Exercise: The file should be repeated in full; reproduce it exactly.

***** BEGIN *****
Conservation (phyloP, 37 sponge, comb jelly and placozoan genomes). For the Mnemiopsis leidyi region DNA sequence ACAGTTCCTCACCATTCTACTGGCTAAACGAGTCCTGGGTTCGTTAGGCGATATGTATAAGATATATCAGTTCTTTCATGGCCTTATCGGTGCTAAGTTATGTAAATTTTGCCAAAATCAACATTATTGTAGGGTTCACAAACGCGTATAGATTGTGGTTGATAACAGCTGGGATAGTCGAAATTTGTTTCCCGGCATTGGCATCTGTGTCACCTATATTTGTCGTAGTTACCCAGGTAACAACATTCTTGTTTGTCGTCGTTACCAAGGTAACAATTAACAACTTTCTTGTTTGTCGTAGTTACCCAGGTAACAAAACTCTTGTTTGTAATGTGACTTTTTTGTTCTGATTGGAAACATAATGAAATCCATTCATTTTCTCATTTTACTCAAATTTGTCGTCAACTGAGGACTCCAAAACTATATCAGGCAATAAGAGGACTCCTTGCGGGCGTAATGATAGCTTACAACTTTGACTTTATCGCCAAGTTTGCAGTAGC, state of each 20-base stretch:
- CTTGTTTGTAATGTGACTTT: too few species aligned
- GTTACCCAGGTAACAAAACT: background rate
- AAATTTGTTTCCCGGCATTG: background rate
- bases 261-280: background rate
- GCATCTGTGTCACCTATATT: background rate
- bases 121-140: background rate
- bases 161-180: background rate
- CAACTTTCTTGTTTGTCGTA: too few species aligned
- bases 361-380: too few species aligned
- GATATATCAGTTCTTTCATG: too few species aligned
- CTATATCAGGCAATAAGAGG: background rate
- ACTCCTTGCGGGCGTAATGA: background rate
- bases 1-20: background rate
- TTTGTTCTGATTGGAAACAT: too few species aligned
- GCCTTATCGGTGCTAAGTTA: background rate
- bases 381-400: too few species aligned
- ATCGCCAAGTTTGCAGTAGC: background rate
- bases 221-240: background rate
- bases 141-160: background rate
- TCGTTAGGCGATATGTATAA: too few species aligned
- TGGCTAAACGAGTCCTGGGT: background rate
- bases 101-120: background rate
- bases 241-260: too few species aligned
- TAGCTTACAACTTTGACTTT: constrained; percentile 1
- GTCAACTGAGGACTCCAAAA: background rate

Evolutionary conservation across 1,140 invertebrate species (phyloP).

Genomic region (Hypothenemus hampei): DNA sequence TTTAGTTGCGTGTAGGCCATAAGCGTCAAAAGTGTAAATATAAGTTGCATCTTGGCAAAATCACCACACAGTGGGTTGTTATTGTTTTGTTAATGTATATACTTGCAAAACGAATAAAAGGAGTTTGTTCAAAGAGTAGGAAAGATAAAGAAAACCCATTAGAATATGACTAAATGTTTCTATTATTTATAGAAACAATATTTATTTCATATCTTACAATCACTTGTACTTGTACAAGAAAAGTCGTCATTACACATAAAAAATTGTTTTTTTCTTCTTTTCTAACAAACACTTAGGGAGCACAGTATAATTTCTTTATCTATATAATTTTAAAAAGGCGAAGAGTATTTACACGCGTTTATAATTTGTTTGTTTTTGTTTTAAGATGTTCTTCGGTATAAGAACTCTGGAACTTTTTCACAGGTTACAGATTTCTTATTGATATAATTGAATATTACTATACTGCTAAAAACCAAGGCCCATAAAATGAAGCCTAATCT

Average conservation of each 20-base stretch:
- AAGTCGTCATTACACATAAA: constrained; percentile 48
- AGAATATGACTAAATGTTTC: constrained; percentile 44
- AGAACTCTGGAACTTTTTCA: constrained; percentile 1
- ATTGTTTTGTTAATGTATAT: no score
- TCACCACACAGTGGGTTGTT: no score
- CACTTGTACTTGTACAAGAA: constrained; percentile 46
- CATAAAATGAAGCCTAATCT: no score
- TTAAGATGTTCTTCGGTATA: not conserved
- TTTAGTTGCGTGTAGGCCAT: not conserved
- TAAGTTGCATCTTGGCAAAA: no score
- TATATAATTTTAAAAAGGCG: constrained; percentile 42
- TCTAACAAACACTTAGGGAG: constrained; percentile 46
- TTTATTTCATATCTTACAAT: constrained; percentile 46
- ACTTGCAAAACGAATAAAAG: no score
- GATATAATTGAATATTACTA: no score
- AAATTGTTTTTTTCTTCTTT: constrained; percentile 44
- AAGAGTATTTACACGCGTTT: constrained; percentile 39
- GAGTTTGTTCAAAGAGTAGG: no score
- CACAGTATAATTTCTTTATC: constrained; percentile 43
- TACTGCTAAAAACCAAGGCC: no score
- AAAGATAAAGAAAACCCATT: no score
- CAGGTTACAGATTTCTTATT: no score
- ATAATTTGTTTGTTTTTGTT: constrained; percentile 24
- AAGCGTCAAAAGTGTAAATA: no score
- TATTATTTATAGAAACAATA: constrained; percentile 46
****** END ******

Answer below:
Conservation (phyloP, 37 sponge, comb jelly and placozoan genomes). For the Mnemiopsis leidyi region DNA sequence ACAGTTCCTCACCATTCTACTGGCTAAACGAGTCCTGGGTTCGTTAGGCGATATGTATAAGATATATCAGTTCTTTCATGGCCTTATCGGTGCTAAGTTATGTAAATTTTGCCAAAATCAACATTATTGTAGGGTTCACAAACGCGTATAGATTGTGGTTGATAACAGCTGGGATAGTCGAAATTTGTTTCCCGGCATTGGCATCTGTGTCACCTATATTTGTCGTAGTTACCCAGGTAACAACATTCTTGTTTGTCGTCGTTACCAAGGTAACAATTAACAACTTTCTTGTTTGTCGTAGTTACCCAGGTAACAAAACTCTTGTTTGTAATGTGACTTTTTTGTTCTGATTGGAAACATAATGAAATCCATTCATTTTCTCATTTTACTCAAATTTGTCGTCAACTGAGGACTCCAAAACTATATCAGGCAATAAGAGGACTCCTTGCGGGCGTAATGATAGCTTACAACTTTGACTTTATCGCCAAGTTTGCAGTAGC, state of each 20-base stretch:
- CTTGTTTGTAATGTGACTTT: too few species aligned
- GTTACCCAGGTAACAAAACT: background rate
- AAATTTGTTTCCCGGCATTG: background rate
- bases 261-280: background rate
- GCATCTGTGTCACCTATATT: background rate
- bases 121-140: background rate
- bases 161-180: background rate
- CAACTTTCTTGTTTGTCGTA: too few species aligned
- bases 361-380: too few species aligned
- GATATATCAGTTCTTTCATG: too few species aligned
- CTATATCAGGCAATAAGAGG: background rate
- ACTCCTTGCGGGCGTAATGA: background rate
- bases 1-20: background rate
- TTTGTTCTGATTGGAAACAT: too few species aligned
- GCCTTATCGGTGCTAAGTTA: background rate
- bases 381-400: too few species aligned
- ATCGCCAAGTTTGCAGTAGC: background rate
- bases 221-240: background rate
- bases 141-160: background rate
- TCGTTAGGCGATATGTATAA: too few species aligned
- TGGCTAAACGAGTCCTGGGT: background rate
- bases 101-120: background rate
- bases 241-260: too few species aligned
- TAGCTTACAACTTTGACTTT: constrained; percentile 1
- GTCAACTGAGGACTCCAAAA: background rate

Evolutionary conservation across 1,140 invertebrate species (phyloP).

Genomic region (Hypothenemus hampei): DNA sequence TTTAGTTGCGTGTAGGCCATAAGCGTCAAAAGTGTAAATATAAGTTGCATCTTGGCAAAATCACCACACAGTGGGTTGTTATTGTTTTGTTAATGTATATACTTGCAAAACGAATAAAAGGAGTTTGTTCAAAGAGTAGGAAAGATAAAGAAAACCCATTAGAATATGACTAAATGTTTCTATTATTTATAGAAACAATATTTATTTCATATCTTACAATCACTTGTACTTGTACAAGAAAAGTCGTCATTACACATAAAAAATTGTTTTTTTCTTCTTTTCTAACAAACACTTAGGGAGCACAGTATAATTTCTTTATCTATATAATTTTAAAAAGGCGAAGAGTATTTACACGCGTTTATAATTTGTTTGTTTTTGTTTTAAGATGTTCTTCGGTATAAGAACTCTGGAACTTTTTCACAGGTTACAGATTTCTTATTGATATAATTGAATATTACTATACTGCTAAAAACCAAGGCCCATAAAATGAAGCCTAATCT

Average conservation of each 20-base stretch:
- AAGTCGTCATTACACATAAA: constrained; percentile 48
- AGAATATGACTAAATGTTTC: constrained; percentile 44
- AGAACTCTGGAACTTTTTCA: constrained; percentile 1
- ATTGTTTTGTTAATGTATAT: no score
- TCACCACACAGTGGGTTGTT: no score
- CACTTGTACTTGTACAAGAA: constrained; percentile 46
- CATAAAATGAAGCCTAATCT: no score
- TTAAGATGTTCTTCGGTATA: not conserved
- TTTAGTTGCGTGTAGGCCAT: not conserved
- TAAGTTGCATCTTGGCAAAA: no score
- TATATAATTTTAAAAAGGCG: constrained; percentile 42
- TCTAACAAACACTTAGGGAG: constrained; percentile 46
- TTTATTTCATATCTTACAAT: constrained; percentile 46
- ACTTGCAAAACGAATAAAAG: no score
- GATATAATTGAATATTACTA: no score
- AAATTGTTTTTTTCTTCTTT: constrained; percentile 44
- AAGAGTATTTACACGCGTTT: constrained; percentile 39
- GAGTTTGTTCAAAGAGTAGG: no score
- CACAGTATAATTTCTTTATC: constrained; percentile 43
- TACTGCTAAAAACCAAGGCC: no score
- AAAGATAAAGAAAACCCATT: no score
- CAGGTTACAGATTTCTTATT: no score
- ATAATTTGTTTGTTTTTGTT: constrained; percentile 24
- AAGCGTCAAAAGTGTAAATA: no score
- TATTATTTATAGAAACAATA: constrained; percentile 46